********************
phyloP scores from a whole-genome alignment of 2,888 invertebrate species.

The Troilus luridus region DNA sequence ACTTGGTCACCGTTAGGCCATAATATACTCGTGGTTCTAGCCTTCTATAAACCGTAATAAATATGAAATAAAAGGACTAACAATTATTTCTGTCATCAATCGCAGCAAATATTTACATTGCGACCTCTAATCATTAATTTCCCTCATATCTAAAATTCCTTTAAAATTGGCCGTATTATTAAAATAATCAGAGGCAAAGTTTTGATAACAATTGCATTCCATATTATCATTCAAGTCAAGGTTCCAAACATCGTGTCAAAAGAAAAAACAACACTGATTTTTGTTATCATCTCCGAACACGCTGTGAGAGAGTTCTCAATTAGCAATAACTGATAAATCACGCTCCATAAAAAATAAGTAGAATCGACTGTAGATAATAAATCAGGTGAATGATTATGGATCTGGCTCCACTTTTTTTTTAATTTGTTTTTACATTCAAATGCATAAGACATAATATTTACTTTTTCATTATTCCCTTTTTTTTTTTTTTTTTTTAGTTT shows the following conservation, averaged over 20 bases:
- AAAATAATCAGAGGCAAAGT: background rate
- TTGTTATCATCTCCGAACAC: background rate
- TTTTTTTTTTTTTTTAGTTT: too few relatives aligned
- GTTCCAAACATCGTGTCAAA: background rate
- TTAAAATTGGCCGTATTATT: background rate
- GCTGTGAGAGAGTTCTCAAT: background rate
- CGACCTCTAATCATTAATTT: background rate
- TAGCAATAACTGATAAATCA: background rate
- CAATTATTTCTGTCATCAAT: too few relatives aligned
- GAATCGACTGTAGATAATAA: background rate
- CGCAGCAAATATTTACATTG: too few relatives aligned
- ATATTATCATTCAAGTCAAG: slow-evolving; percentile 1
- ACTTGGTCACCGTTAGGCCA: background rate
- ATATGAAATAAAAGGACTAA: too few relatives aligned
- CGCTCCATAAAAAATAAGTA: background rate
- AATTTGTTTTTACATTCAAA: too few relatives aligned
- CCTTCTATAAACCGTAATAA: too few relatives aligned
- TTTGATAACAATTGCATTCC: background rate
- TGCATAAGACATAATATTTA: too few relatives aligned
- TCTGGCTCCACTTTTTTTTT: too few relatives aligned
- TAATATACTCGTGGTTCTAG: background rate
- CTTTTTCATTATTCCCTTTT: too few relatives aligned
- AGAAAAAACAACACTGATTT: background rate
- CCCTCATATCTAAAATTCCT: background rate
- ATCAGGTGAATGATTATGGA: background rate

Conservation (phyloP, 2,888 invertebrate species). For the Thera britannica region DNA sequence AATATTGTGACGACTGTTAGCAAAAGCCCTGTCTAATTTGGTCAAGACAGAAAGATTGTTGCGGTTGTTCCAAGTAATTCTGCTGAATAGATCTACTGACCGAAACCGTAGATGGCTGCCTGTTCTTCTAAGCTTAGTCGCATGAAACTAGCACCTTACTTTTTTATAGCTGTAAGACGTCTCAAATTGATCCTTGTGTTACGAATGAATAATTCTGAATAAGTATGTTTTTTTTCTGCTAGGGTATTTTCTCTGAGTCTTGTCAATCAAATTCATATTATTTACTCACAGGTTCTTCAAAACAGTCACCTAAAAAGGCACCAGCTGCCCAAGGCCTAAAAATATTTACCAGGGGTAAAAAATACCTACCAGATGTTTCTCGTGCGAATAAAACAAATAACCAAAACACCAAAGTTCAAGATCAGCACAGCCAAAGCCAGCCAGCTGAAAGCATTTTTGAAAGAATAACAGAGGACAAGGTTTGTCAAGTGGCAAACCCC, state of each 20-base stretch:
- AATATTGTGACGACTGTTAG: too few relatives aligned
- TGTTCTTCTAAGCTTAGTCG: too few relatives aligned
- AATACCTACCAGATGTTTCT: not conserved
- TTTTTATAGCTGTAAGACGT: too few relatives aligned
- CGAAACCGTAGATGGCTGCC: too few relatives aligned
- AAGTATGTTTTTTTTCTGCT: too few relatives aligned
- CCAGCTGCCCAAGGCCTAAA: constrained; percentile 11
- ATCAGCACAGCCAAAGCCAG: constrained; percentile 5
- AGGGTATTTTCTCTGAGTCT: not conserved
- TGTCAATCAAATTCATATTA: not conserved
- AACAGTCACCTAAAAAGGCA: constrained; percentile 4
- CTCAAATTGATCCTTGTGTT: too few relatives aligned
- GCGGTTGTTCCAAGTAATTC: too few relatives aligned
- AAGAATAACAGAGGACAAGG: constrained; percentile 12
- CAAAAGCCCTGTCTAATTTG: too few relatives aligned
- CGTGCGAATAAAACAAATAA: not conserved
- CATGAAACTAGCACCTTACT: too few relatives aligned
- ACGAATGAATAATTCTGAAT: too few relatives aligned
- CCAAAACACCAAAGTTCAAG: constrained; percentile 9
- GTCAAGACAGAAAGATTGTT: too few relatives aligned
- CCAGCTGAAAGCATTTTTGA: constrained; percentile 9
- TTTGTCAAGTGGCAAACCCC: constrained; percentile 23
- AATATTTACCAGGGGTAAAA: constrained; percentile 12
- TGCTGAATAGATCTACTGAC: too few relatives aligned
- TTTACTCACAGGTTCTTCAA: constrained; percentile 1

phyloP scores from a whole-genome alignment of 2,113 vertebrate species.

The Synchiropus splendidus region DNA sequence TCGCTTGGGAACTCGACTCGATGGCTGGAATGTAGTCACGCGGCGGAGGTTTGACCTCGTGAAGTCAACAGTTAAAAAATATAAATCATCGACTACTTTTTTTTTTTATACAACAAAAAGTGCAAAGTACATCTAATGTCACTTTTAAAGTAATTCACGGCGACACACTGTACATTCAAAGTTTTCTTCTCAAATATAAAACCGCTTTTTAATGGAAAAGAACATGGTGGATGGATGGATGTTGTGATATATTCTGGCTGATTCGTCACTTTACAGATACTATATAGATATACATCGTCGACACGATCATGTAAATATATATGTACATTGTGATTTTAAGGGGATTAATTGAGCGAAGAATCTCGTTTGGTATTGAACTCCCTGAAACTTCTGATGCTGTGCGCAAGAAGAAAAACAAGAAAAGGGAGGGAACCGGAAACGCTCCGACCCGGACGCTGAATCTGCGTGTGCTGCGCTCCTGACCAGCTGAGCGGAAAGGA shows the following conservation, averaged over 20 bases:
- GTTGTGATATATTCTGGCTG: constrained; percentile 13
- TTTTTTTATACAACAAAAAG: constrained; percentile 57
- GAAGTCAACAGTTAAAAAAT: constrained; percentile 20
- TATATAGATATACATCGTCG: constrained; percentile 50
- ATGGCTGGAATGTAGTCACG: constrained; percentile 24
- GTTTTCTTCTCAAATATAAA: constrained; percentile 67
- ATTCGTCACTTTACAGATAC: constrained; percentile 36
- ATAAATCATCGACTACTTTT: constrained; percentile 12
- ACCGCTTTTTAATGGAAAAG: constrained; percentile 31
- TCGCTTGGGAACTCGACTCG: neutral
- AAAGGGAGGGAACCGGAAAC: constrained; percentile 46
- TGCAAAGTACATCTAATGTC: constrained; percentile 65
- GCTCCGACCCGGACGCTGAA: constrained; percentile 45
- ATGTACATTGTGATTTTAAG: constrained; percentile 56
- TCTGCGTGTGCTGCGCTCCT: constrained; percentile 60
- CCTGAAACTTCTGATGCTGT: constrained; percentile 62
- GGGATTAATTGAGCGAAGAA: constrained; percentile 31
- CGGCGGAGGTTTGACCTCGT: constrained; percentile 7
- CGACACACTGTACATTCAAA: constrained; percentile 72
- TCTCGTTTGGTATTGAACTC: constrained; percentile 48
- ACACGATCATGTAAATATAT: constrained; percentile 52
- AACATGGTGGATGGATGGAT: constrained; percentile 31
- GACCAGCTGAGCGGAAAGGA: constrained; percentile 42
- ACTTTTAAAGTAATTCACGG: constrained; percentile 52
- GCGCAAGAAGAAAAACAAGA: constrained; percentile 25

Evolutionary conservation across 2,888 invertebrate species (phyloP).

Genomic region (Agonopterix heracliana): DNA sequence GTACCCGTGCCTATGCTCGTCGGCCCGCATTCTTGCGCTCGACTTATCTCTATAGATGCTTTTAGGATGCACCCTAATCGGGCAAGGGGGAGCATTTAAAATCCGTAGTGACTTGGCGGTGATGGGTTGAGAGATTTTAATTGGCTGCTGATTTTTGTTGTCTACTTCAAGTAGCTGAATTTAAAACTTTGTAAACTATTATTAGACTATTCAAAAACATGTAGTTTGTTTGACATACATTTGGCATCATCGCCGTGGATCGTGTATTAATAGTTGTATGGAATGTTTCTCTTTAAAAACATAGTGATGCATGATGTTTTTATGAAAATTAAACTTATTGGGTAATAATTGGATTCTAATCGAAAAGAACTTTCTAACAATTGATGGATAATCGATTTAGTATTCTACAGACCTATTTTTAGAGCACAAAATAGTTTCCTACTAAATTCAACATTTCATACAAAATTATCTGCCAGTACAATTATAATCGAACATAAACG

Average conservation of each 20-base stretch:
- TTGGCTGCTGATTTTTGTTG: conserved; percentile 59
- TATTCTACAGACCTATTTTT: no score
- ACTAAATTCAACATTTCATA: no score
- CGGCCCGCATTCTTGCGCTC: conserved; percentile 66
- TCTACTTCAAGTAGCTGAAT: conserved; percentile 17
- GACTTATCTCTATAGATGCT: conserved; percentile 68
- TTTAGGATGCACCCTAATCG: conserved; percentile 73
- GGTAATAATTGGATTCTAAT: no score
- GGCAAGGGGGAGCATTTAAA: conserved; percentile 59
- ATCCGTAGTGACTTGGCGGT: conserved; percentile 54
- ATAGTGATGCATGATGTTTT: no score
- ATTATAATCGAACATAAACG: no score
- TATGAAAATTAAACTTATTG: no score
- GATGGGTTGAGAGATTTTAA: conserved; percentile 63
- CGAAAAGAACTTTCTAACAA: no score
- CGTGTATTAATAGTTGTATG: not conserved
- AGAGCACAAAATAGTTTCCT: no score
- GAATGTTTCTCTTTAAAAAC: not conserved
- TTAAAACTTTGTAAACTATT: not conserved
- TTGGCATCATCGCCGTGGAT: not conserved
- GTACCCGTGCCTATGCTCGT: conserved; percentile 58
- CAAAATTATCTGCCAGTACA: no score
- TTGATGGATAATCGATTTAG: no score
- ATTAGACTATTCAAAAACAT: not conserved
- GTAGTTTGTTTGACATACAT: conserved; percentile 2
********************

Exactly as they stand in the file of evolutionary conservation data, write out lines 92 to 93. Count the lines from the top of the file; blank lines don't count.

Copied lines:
- GGCAAGGGGGAGCATTTAAA: conserved; percentile 59
- ATCCGTAGTGACTTGGCGGT: conserved; percentile 54